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Facebook-Inspired Reactions From Scratch With Angular and Firebase

Episode 21 written by Jeff Delaney
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In this lesson, we are going to build a Facebook-inspired reaction component. It works by mapping each reaction type to an integer then saves it with an associated userId. This is similar to the reddit voting system lesson, with some added complexity to manage the various reaction types.

Importing the Graphics

First, let’s add some graphics to the assets folder. I’m using Icon Finder to download free replicas of the Facebook UI in SVG format.

In this tutorial, I am going to add them to src/assets/reactions/, but you might consider hardcoding them as Base64 strings because they are very small images.

facebook reactions gif demo

Mapping the Emoji Graphics to Integers

For the sake of simplicity, let’s map the emojis to integers. A user can only have one reaction per item. To avoid mixing up the index of each reaction emoji, we will define them in an array.

emojiList = ['like', 'love', 'wow', 'haha', 'sad', 'angry']

Now each emoji name is connected to an integer index, like-0, love-1, wow-2, etc.

Data Modeling

In the database, the the userId will be the key and the index integer will be the value for keeping track of reactions, with each key-value pair nested under the corresponding itemId.

reactions
itemId
$userId: integer (0 to 5)

Reactions Service

The reactions service needs to grab the current reactions for an item, then give the user functions to update/remove them. I am also defining a couple utility functions to handle the sorting/counting reactions when they are emitted from an observable.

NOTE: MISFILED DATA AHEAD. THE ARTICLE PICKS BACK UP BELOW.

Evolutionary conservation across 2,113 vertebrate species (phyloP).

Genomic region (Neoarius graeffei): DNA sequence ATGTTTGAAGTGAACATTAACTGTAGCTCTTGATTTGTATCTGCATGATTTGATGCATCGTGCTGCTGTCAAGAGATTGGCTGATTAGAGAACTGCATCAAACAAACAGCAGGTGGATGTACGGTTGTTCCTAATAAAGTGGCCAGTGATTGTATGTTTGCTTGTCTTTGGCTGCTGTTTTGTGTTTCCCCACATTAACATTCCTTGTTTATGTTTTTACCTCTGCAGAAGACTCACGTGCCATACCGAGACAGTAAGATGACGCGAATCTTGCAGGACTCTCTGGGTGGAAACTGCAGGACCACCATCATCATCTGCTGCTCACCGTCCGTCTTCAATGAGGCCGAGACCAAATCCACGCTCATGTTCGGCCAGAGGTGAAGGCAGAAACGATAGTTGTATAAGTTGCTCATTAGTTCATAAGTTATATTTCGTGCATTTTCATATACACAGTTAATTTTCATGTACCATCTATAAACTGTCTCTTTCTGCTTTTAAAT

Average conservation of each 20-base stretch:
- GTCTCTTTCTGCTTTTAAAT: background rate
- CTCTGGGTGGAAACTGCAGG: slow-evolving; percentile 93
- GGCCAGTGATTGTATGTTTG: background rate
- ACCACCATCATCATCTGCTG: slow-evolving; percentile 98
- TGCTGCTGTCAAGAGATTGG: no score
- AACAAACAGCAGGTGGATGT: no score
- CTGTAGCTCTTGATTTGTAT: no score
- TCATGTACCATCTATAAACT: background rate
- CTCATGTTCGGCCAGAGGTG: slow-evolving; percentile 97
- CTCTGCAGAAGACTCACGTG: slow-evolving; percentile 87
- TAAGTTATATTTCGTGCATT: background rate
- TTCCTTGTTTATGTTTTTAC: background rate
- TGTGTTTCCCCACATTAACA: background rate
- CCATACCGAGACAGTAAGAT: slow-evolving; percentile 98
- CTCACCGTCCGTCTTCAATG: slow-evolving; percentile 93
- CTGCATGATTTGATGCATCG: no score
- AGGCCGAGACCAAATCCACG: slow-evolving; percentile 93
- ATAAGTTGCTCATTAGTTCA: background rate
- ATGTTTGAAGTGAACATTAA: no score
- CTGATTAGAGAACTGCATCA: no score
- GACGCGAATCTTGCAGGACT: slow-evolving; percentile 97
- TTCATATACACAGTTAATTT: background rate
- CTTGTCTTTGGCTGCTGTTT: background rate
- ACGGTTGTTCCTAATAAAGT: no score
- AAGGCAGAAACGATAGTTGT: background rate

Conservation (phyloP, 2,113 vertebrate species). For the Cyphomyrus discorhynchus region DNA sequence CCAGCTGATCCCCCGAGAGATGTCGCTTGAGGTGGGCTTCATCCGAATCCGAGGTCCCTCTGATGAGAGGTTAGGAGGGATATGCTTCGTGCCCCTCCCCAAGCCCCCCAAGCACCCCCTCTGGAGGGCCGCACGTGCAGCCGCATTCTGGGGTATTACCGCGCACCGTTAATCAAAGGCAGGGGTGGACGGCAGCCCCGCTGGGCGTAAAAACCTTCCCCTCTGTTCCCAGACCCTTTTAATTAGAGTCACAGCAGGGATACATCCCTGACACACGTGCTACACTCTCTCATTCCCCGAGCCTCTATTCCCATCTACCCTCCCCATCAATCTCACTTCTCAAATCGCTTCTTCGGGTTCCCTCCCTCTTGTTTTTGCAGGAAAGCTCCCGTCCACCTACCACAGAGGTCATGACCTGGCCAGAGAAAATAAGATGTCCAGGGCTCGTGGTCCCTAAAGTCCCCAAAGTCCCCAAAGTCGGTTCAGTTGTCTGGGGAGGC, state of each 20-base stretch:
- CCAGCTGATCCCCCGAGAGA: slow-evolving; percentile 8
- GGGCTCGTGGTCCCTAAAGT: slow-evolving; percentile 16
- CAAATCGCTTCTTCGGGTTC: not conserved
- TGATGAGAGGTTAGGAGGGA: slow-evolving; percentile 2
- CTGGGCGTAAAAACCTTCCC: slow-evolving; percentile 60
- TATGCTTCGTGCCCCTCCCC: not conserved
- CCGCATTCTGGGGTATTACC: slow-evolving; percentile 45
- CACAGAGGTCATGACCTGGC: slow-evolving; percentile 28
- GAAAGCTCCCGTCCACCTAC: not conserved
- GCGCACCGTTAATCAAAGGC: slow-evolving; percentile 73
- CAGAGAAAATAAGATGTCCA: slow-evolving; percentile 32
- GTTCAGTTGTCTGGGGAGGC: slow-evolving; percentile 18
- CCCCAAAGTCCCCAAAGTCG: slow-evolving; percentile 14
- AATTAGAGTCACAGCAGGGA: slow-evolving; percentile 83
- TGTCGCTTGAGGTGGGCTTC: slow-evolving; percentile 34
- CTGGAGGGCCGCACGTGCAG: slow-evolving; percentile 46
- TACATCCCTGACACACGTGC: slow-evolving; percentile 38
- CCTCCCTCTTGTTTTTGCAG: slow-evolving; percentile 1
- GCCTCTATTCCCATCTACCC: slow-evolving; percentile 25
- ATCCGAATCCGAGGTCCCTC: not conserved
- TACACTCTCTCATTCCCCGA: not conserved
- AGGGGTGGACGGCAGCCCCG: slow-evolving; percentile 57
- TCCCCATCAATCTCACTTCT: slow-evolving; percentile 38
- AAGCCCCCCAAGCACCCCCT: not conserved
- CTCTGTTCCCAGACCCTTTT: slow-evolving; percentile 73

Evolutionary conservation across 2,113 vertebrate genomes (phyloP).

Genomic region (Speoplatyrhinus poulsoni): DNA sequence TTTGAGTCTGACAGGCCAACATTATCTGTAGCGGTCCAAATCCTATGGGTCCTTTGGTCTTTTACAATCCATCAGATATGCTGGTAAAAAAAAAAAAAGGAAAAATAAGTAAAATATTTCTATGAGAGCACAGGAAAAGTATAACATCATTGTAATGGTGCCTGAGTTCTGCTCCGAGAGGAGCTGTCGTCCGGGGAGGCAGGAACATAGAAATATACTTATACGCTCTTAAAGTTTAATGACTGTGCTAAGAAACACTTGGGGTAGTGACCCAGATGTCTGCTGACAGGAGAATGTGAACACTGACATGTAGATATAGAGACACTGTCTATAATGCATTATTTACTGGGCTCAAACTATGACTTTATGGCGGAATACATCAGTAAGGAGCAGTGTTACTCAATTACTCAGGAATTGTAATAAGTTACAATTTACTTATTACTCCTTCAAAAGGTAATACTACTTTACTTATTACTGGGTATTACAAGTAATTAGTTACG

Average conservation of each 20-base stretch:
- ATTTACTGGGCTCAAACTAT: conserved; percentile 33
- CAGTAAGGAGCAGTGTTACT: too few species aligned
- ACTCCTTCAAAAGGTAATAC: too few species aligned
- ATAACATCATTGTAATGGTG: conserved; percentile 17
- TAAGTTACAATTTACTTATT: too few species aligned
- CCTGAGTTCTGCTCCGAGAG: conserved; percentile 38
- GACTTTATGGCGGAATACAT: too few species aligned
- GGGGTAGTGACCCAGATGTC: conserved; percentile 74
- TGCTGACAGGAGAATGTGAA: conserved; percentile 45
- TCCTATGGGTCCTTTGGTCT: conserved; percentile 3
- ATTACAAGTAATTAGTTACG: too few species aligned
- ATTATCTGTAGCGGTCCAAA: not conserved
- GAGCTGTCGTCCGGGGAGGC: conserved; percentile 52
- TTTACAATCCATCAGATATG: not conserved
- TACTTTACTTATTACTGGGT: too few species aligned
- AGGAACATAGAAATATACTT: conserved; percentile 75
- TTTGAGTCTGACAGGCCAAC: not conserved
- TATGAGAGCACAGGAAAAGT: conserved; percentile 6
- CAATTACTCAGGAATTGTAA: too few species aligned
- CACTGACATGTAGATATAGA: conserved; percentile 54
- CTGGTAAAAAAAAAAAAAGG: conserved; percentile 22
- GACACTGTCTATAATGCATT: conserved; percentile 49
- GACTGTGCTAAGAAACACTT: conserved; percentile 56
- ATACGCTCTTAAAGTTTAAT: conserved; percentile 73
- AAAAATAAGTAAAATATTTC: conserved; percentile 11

reaction.service.ts

import { Injectable } from '@angular/core';
import { AngularFireDatabase, FirebaseObjectObservable } from 'angularfire2/database';
import { AngularFireAuth } from 'angularfire2/auth';
import * as _ from "lodash";

@Injectable()
export class ReactionService {

userId: string;
emojiList = ['like', 'love', 'wow', 'haha', 'sad', 'angry']

constructor(private db: AngularFireDatabase, private afAuth: AngularFireAuth) {
this.afAuth.authState.subscribe((auth) => {
if (auth) this.userId = auth.uid
});
}

getReactions(itemId): FirebaseObjectObservable<any> {
return this.db.object(`reactions/${itemId}`)
}

updateReaction(itemId, reaction=0) {
const data = { [this.userId]: reaction }
this.db.object(`reactions/${itemId}`).update(data)
}

removeReaction(itemId) {
this.db.object(`reactions/${itemId}/${this.userId}`).remove()
}

countReactions(reactions: Array<any>) {
return _.mapValues(_.groupBy(reactions), 'length')
}

userReaction(reactions: Array<any>) {
return _.get(reactions, this.userId)
}

}

countReactions() takes advantage of Lodash to group the reactions by their value, then count the length of entries, returning an object that looks like this:

{
"0": number,
"1": number,
// 2,3,4
"5": number
}

userReaction() simply checks to see if the user’s ID is present in the reactions and returns its value.

Reactions Component

The component will subscribe to the reactions as a FirebaseObjectObservable, then map them to an object of counts and determine the current user’s reaction.

react() will see if the users’s vote matches the current reaction and remove it if true. If false, it will update the user’s reaction to this new value.

reaction.component.ts

import { Component, OnInit, Input, OnDestroy } from '@angular/core';